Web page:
After all the hydra heads of Trumpcare had been chopped off in one roll call after another, the Affordable Care Act and the health care system still lay in peril this week, subject to the whims of a vindictive president. But humiliating as it was for Republicans and scary for the 400,000 Arkansans and 20 million other Americans who had gotten health insurance, the ugly congressional battle did one wholesome thing.
It stripped away the political pretenses that all sides had conjured up for either defending or killing the 2010 health-insurance law that Republicans dubbed "Obamacare." It left standing the real issue from the health care debate's beginning in 2009 until today: whether people have a right to medical care. If they do, then the government is obliged to find a way to provide it for everyone.
That is what the Affordable Care Act, with all its interlocking and often confusing parts, was designed to do and what all the amendments and "replacement" bills set out to undo. They stripped away one or all the Affordable Care Act's mechanisms for helping people with incomes under 400 percent of the poverty line pay for coverage and to make it more affordable for those above the line. Every bill sank when the Congressional Budget Office and other analysts supplied the numbers: Millions would lose access to health care.
Although polls have long shown that most Americans think everyone should be insured, it is not a one-sided theoretical debate. Libertarians like Sen. Rand Paul (R-Ky.) and the so-called Freedom Caucus are frank about it: The government has no business subsidizing anyone's medical care. If a person can't afford it, she shouldn't get it. The whole safety net, from Social Security to Medicaid, creates a nanny state that whittles away at the liberties of people who are better off.
President John Quincy Adams said the great object of government was "the progressive improvement of the condition of the governed," but the contrary view is now in charge of all three branches — or at least it was before the actual voting on various Obamacare replacements, which would take insurance away from 15 million to 30 million people. Depending on the variation, from three to nine Republican senators voted against them and many others voted for them only on private assurances that the bills would not become law and expose them to the consequences.
Trump himself embraced the Adams theory. He always insisted that his plan (it was always near completion) or the bills he endorsed would cover every American with better benefits than Obamacare. CBO forecasts were fake news.
The repeal debates stripped away all the political shams that had made Obamacare so unpopular: that the government would decide if old people got medical care, that the government instead of doctors and patients would dictate care, that millions would lose health care rather than gain it, that Medicare would be bankrupted (Obamacare extended its solvency by 10 years), that it would bankrupt the country (it reduced budget deficits) and that it would close businesses and slash jobs (it did the opposite).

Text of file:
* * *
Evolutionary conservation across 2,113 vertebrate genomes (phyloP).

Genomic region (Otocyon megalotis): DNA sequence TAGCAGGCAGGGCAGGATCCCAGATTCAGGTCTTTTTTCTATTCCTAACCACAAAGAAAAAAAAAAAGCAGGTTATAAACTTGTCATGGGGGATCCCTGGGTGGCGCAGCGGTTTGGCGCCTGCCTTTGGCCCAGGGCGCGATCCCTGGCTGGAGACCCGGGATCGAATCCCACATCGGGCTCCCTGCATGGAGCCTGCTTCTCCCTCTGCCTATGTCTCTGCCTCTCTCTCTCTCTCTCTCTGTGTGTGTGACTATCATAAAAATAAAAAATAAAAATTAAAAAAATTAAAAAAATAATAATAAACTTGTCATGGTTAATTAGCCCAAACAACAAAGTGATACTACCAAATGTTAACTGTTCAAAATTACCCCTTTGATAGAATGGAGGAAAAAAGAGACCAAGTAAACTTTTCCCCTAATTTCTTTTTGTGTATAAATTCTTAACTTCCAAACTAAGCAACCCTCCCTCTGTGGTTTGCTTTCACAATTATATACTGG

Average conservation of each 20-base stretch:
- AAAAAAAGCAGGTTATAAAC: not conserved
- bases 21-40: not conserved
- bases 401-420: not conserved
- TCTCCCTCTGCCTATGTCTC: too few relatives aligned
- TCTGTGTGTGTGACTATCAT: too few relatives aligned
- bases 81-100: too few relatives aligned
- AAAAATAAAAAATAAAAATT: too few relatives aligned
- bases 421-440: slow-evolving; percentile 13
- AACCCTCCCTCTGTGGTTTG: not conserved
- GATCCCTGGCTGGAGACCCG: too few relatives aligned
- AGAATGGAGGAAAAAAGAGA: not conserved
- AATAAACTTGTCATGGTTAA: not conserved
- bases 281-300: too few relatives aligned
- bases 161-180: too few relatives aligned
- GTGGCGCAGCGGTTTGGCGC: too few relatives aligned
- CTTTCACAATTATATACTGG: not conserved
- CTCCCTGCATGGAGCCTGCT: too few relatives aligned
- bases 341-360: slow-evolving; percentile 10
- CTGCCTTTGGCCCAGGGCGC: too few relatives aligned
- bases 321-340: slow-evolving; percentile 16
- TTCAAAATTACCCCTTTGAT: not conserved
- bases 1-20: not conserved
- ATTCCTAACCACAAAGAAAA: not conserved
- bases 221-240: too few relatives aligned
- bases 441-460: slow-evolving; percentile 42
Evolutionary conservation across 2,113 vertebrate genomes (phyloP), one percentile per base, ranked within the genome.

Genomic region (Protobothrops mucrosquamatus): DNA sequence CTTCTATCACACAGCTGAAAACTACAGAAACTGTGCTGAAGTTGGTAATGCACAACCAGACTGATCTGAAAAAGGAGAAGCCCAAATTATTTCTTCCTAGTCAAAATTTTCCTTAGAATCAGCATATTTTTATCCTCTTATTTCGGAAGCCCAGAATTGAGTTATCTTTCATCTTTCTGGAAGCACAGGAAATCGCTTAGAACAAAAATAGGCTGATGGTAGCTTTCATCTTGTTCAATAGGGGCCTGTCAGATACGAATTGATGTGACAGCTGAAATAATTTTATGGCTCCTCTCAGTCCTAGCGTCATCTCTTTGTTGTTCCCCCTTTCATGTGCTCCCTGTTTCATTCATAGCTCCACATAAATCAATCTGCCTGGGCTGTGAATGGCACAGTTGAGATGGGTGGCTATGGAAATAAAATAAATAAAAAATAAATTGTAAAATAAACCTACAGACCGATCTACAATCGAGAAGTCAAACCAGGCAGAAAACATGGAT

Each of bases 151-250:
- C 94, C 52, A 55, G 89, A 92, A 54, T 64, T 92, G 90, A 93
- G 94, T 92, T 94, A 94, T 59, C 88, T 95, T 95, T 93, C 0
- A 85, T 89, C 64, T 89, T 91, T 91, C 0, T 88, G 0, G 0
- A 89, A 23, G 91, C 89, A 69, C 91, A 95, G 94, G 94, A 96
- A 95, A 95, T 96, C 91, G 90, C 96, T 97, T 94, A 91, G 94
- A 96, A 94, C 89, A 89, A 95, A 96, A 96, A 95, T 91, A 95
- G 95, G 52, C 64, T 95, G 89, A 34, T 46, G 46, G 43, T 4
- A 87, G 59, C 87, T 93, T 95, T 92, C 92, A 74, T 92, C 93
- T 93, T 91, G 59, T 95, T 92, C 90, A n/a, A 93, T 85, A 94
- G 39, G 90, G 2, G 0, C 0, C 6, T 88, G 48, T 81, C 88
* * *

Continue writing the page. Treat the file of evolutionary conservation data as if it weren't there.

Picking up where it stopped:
The defeat of all the bills left governors everywhere, including Governor Hutchinson, happy because it left intact the whole Medicaid program, a budget saver and economic boon for the states.
Trump, whose mere election after promising to kill Obamacare, rattled the insurance industry and began to drive carriers out of the market, threatened to destroy the whole scheme in retaliation for the defeat of the repealers. He can do it by stopping the federal subsidies to the carriers to cover the out-of-pocket medical expenses of low-income people. Next week, insurers will have to set their premiums for next year and they will have to guess what he will do and decide whether to raise their premiums sharply, shift the costs to others like your employer health plans, or just get out altogether.
But there was an amazing development last week. A half-dozen GOP senators, led by John McCain of Arizona and Lamar Alexander from Tennessee, decided to try in September to solve the problem like Congress had done the previous 225 years: by legislating with both parties. They would amend the law to make it clear that out-of-pocket costs, which were built into the act's subsidy schedule but not clearly spelled out, were a government obligation. They were talking about making other changes in the law, perhaps even including Democrats' own thoughts about fixes to the law they would have made if the filibuster threat had not blocked all alterations in the conference process in 2010.
In the House, a bipartisan group of 23 congressmen calling itself the Problem Solvers Caucus talked about the same thing.
Partnership? Compromise? Don't count on it. Disunity, hate and revenge are still the ruling passions of civil society. Just catch any day's presidential tweets.